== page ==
This weekend was my first foray into the world of real mountain climbing.  My Andianismo class went to Cayambe, an 5,790 meter mountain northeast of Quito right on the Equator.  We went to get our first taste of high altitudes (the refuge where we camped was 5,000 meters high, the highest altitude I’ve ever been at) and practice ice climbing.

In case you are wondering what kind of gear one brings on a trip like this, here is the list of things which ended up in my backpack:

Sleeping bag

Sleeping pad


Snow boots


Harness + Carabiner + Rope

Ice pick

Snow pants

The shell of my snowboarding jacket

Fleece jacket

Underarmour + leggings


Extra wool socks

Gloves + Ear warmer

Food (pita bread with: sardines [dinner], peanut butter[breakfast], tuna & mustard [lunch]; apples, trail mix) & water

On a whim, I decided to bring the book Into Thin Air to have something to read on the bus ride.  I chose it mainly because it is smaller than the other book I’m reading, but it was also very appropriate since it is the book that really got me interested in mountain climbing.

Once on the bus, I pulled it out and a few of the girls asked me if we were going to read aloud, which I thought was a cool idea.  So for the 3 or so hour bus ride my friend Becca and I took turns reading chapters aloud.

Reading aloud may sound really nerdy, and one would think that it would only amuse Becca and I, but it turns out the entire 12-passenger van was listening.  People were really into the story, even those who had read the book before.

It was a new experience reading the book and knowing we were about to have a real mountain climbing experience.  The way Krakauer describes the cold of Everest and the flapping of the wind were even more meaningful after our night on the mountain.

We had to walk the last hour or so to the refuge where we were camping, and from there we had amazing views down the valley and up to Cayambe.  But once we arrived at the top, it was nearly dark causing the temperature to plummet and then the wind picked up.  All we could do was fight the wind to set up our tents and hunker down in our sleeping bags.

What Krakauer describes as the “relentless din of nylon flapping in the wind” at Camp Four on Everest, we got a taste for on Cayambe.  The wind blew all night long, causing several tents to collapse.  In my tent (which thankfully remained standing), Becca and I were accosted by the tent walls bending in to smack us in the face.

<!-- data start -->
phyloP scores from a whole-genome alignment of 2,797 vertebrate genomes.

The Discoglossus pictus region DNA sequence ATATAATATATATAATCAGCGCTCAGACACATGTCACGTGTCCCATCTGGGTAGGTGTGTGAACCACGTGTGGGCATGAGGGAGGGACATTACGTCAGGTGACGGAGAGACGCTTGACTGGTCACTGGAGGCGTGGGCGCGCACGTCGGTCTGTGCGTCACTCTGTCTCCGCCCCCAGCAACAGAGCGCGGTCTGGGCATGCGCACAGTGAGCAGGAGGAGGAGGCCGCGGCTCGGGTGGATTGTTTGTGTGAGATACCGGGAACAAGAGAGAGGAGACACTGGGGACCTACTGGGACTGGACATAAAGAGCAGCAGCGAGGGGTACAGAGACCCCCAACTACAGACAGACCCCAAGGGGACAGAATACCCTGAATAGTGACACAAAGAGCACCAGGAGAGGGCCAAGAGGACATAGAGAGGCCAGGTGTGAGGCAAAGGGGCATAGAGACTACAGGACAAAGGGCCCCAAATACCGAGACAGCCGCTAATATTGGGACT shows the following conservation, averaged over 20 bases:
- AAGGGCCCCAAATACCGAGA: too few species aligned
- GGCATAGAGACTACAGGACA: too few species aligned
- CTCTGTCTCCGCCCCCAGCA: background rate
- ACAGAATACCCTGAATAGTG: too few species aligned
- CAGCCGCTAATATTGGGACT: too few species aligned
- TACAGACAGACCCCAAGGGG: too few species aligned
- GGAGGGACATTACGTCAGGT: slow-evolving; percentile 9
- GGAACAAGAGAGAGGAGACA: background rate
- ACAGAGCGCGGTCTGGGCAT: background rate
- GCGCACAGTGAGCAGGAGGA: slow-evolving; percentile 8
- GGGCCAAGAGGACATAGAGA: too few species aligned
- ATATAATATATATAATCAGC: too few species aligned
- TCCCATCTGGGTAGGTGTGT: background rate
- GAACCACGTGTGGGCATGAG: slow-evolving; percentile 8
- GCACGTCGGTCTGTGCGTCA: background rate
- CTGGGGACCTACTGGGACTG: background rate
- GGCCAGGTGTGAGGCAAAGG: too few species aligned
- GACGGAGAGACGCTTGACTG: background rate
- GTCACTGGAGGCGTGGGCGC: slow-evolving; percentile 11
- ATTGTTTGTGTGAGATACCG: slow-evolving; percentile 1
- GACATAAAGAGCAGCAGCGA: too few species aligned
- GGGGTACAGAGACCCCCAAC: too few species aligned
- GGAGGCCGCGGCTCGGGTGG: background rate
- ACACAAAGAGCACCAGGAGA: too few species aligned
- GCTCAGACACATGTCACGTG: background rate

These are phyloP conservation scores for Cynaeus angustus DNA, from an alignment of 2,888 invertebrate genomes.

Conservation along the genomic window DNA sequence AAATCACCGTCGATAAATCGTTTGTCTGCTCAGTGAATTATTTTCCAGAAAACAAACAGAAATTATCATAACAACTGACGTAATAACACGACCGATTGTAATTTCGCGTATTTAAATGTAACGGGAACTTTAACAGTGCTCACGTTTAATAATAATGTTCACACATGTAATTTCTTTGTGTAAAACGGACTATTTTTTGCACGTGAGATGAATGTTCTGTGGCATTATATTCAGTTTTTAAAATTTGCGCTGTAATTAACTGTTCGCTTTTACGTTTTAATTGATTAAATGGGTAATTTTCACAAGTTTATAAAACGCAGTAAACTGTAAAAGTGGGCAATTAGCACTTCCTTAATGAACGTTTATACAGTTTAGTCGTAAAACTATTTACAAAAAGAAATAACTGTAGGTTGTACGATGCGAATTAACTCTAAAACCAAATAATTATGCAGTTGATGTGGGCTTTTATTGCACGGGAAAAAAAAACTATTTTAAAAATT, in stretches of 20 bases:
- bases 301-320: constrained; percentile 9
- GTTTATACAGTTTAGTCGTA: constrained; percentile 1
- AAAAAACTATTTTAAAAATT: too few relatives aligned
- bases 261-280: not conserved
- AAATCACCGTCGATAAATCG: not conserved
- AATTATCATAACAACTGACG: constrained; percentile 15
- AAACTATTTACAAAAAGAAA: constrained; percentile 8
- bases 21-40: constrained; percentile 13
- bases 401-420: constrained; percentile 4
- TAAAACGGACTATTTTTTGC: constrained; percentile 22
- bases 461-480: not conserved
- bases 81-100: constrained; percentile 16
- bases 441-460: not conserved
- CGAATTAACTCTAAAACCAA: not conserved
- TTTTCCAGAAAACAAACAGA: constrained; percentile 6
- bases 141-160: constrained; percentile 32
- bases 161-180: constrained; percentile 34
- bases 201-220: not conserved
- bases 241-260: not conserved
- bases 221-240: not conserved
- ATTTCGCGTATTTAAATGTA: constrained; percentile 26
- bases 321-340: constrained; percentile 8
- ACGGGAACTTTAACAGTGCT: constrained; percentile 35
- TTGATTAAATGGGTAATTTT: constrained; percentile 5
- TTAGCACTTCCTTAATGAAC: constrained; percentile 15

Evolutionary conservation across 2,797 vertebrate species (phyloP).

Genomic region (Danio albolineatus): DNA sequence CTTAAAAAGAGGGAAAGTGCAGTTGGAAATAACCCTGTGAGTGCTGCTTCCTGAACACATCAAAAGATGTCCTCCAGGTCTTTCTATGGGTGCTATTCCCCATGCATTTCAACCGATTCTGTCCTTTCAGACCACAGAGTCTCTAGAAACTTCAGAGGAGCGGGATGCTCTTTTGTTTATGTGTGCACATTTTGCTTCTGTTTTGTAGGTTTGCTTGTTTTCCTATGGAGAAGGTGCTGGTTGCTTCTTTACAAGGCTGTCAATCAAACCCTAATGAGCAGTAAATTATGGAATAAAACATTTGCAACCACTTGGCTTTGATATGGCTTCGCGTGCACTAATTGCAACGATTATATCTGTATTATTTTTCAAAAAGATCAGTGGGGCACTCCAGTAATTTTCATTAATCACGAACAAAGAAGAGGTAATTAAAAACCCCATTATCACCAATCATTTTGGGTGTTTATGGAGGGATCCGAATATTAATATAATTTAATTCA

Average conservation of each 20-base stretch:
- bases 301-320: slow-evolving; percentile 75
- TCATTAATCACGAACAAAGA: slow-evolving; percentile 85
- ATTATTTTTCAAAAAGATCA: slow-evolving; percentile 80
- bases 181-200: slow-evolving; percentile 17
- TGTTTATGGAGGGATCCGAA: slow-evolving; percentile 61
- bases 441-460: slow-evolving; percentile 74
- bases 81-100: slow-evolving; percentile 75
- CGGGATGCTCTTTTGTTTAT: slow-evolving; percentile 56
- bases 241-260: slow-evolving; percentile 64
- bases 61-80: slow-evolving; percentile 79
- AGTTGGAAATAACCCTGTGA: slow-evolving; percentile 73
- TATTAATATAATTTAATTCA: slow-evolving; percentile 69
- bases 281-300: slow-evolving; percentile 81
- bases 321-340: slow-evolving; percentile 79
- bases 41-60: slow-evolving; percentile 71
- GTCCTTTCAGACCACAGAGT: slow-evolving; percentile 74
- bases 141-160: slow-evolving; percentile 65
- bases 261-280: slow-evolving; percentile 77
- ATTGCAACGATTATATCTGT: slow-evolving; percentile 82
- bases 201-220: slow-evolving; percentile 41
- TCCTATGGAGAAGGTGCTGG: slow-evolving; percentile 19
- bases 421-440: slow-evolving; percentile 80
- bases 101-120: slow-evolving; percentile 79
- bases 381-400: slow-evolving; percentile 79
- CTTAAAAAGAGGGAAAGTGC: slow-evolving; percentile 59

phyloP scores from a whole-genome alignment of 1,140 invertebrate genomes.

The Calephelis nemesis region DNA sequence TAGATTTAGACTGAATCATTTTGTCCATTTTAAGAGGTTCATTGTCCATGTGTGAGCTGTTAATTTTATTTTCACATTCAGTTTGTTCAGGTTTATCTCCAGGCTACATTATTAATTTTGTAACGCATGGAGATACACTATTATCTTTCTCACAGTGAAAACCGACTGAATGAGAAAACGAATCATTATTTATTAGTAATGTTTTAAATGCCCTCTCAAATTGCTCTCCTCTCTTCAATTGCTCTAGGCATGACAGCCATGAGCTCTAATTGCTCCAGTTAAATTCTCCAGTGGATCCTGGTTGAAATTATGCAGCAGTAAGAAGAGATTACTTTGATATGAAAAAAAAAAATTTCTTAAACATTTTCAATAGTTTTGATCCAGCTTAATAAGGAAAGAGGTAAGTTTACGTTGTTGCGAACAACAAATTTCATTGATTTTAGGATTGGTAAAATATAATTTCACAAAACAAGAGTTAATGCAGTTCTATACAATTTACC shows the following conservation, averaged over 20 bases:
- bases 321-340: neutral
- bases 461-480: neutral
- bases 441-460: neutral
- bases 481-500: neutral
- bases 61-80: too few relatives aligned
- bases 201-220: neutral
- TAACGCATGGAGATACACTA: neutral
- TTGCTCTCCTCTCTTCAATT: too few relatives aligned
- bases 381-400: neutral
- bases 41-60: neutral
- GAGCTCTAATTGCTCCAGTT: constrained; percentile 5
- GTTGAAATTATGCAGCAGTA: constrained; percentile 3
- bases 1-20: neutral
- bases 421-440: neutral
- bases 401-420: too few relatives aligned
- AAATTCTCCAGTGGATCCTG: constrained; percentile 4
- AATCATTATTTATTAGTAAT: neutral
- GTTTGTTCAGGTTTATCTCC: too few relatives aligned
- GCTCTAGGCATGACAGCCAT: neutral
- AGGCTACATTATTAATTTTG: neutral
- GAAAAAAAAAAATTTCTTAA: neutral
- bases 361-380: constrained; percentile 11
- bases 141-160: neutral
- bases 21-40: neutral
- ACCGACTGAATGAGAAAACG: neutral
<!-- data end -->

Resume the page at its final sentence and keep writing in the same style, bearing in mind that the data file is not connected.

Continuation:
When we woke in the morning to Diego, our instructor, yelling, the wind was still blowing and a light rain was falling.  We stayed in our tents until Diego announced that due to the high wind we would not be able to go on the mountain.  And his assessment of the situation was not overly cautious; the wind was so strong it could knock you over.  I could even put most of my weight into the wind and remain standing.

So grudgingly, we left the mountain.  We hiked down to meet up with the bus and ended up picnicking for an hour or more in view of Cayambe’s cloud obscured peak watching condors fly overhead.  Condors are huge black and white vultures and are the national bird of Ecuador.  Seeing them in the wild is a pretty big deal since they are protected much like the bald eagle is in the US.

We could not see most of Cayambe from the refuge because of the surrounding mountains and the clouds swirling around the summit.  From the path we hiked down we could see that the top of the peak is more rounded than what one traditionally pictures .  Despite the clouds which perpetually obscured our view and the nontraditional facade, the mountain still retained the grandeur and massive hulk one would expect from a peak of it’s size.

While it was disappointing to leave Cayambe without trying out the ice, that is the nature of mountain climbing.  Sometimes the weather will permit climbers to attempt the treacherous peak, sometimes it won’t.  As Eric Shipton wrote, “the mountain still holds the master card, it will grant success only in its own good time.  Why else does mountaineering retain its deep fascination?”


2 thoughts on “Cayambe.

  1. Hi,
    I came across your blog and wanted to respond to your recent adventures. I am a principal at Cotopaxi School in Cotopaxi, Colorado. We are located between Salida and Canon City, west of Colorado Springs. We are a small district with about 230 students pre-school through 12th grade. I used to travel a lot before I had my own kids and eventually I’m sure we’ll travel around the world when they get older. It sounds like you are having a wonderful adventure.
    Is it possible to help us connect with a school or schools where our students can communicate and share experiences with students from around Cotopaxi, Ecuador?
    Please let me know if that is possible. I would be happy to share more about our school and myself if that would be helpful. May God bless all you are doing and your travels.

    Chuck McKenna

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